But how did the little, start up athleisure brand gain credibility, attention and, most importantly, funding in a market crowded by larger brands trying to cash in on a trend? By doing what Haney knows best: combining the endurance of a long distance runner with a friendly smile. That got Haney and Outdoor Voices the support of a few collabs. There was a joint venture with J.Crew, as part of the “Discover” program, and then A.P.C., who Haney completed a cool knit capsule collection with in 2016. Support followed from the likes of designer Jenna Lyons, actor and producer Lena Dunham, Goop’s Gwyneth Paltrow and influencer Deandra Medine of Man Repeller fame. The collabs and the money keep coming. Outdoor Voices recently announced its foray into the running market via a cool collab with French brand Hoka One One.

Odlo: Make underwear sexy again

Activewear

Odlo: Make underwear sexy again

Read more →

And, it seems, just the snap of Haney’s limber fingers sends her fans into a frenzy. Recently, in fact, Haney and her followers gave multibrand retailer Bandier a piece of their collective minds when the store launched its own athleisure line that mimicked Outdoor Voices to a tee and a legging, at that. Haney went on Instagram to speak to it and her loyalists chimed in. The colorblocking war garnered nearly 600 comments and was a first in Haney publically taking on her imitators. The copycatting is likely down to other brands realizing that Haney is, indeed, on to something. Muted tones and outside-of-the-gym activewear fill a lifestyle niche that just works in today’s society.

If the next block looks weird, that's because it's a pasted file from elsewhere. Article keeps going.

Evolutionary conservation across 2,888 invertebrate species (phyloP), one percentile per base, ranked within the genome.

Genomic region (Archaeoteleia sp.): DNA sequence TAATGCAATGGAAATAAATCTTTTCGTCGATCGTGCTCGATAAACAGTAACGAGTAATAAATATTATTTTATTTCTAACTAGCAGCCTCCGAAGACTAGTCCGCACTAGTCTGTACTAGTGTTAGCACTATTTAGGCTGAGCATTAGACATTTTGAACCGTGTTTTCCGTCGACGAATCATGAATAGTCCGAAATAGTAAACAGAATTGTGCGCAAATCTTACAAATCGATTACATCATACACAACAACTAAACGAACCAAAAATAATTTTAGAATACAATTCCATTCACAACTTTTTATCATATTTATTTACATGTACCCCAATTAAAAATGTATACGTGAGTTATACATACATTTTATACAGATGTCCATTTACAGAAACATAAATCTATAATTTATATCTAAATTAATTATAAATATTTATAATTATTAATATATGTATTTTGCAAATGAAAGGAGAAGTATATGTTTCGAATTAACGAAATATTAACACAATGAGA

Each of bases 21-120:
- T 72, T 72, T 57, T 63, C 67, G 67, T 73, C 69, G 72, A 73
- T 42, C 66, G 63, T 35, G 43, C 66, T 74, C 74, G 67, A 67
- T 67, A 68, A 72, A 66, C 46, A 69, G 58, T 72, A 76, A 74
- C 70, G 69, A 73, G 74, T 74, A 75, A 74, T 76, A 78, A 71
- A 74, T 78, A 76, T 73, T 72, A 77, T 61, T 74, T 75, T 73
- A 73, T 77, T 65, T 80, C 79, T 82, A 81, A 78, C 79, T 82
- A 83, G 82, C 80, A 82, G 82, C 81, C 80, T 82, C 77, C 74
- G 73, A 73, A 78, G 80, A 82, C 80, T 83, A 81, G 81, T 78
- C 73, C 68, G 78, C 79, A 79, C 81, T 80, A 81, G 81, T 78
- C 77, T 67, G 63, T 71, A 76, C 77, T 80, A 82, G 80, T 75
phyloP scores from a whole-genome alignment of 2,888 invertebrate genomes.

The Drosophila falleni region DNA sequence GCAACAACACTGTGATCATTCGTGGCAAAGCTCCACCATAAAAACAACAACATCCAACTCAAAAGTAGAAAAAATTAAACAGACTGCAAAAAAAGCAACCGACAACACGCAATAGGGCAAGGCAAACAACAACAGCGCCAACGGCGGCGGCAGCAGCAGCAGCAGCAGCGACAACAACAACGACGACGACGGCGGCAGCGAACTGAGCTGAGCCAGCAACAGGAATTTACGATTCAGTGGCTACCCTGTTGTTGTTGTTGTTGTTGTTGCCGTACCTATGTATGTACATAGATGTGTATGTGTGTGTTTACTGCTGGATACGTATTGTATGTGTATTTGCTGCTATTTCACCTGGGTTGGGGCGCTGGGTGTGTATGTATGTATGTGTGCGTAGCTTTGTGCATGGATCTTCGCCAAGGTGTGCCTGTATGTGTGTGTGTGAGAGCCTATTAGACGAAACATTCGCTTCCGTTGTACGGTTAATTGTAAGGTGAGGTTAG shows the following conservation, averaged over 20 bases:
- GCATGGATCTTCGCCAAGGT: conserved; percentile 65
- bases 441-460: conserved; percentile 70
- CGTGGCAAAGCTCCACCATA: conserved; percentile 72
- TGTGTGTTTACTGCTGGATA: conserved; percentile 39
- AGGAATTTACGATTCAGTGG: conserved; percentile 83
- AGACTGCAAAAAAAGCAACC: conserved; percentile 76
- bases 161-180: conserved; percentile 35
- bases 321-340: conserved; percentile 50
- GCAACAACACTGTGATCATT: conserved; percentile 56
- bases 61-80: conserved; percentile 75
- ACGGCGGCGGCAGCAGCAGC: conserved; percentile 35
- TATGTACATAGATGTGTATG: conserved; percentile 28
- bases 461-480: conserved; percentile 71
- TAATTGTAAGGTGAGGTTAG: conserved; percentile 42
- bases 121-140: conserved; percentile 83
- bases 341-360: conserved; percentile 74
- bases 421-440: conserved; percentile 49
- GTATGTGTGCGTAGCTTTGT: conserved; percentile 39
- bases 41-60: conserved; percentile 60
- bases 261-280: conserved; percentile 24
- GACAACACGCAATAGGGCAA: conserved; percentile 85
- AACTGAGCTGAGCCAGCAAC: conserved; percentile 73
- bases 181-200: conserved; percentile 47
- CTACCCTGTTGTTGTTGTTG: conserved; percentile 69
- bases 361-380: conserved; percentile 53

Mammut Delta X campaign

Urban Outdoor

Mammut Delta X: The Clash between Hipster and Core Market

Read more →

But Outdoor Voices isn’t just about looking good after the burn. Haney strikes a chord with her fabrics too. There’s Tech Sweat, a thinner material for high intensity workouts. There’s also Textured Compression, a slightly thicker weight and all sorts of innovation and research in between. Though the brand’s crop tops started out for smaller chested women, it is now speaking to its fans and developing bras that support women with a little more up top. The clothing sizes have yet to budge too much, travelling up to a snug version of XL, but followers feel that plus sizes must be just around the corner.

Outdoor Voices seeks to inspire, to be devoted to an active lifestyle rather than winning. Instead, competing comes first. The brand is just as centered on dogwalkers and horseback riders as it is to sprinters and mountain climbers. It encourages its wearers to show up all the time and participate, donning clothing that can achieve whatever their hearts desire. It’s a formula that’s working on every level, including monetarily. Haney better get used to the clones. Because it seems  she’s started something that will take athleisure beyond the finish line.

Have a look at our brand new Outdoor Issue and read more about the booming segment.



Read also:
Andrea Canè Global Creative Director, Woolrich International & SI’s guest editor

Guest comment

Andrea Canè, Woolrich International: Dear Outdoor Lovers!

Read more →
Nike x Nordstrom

Marketing

Read how Nike wants to attract more women in the future

Read more →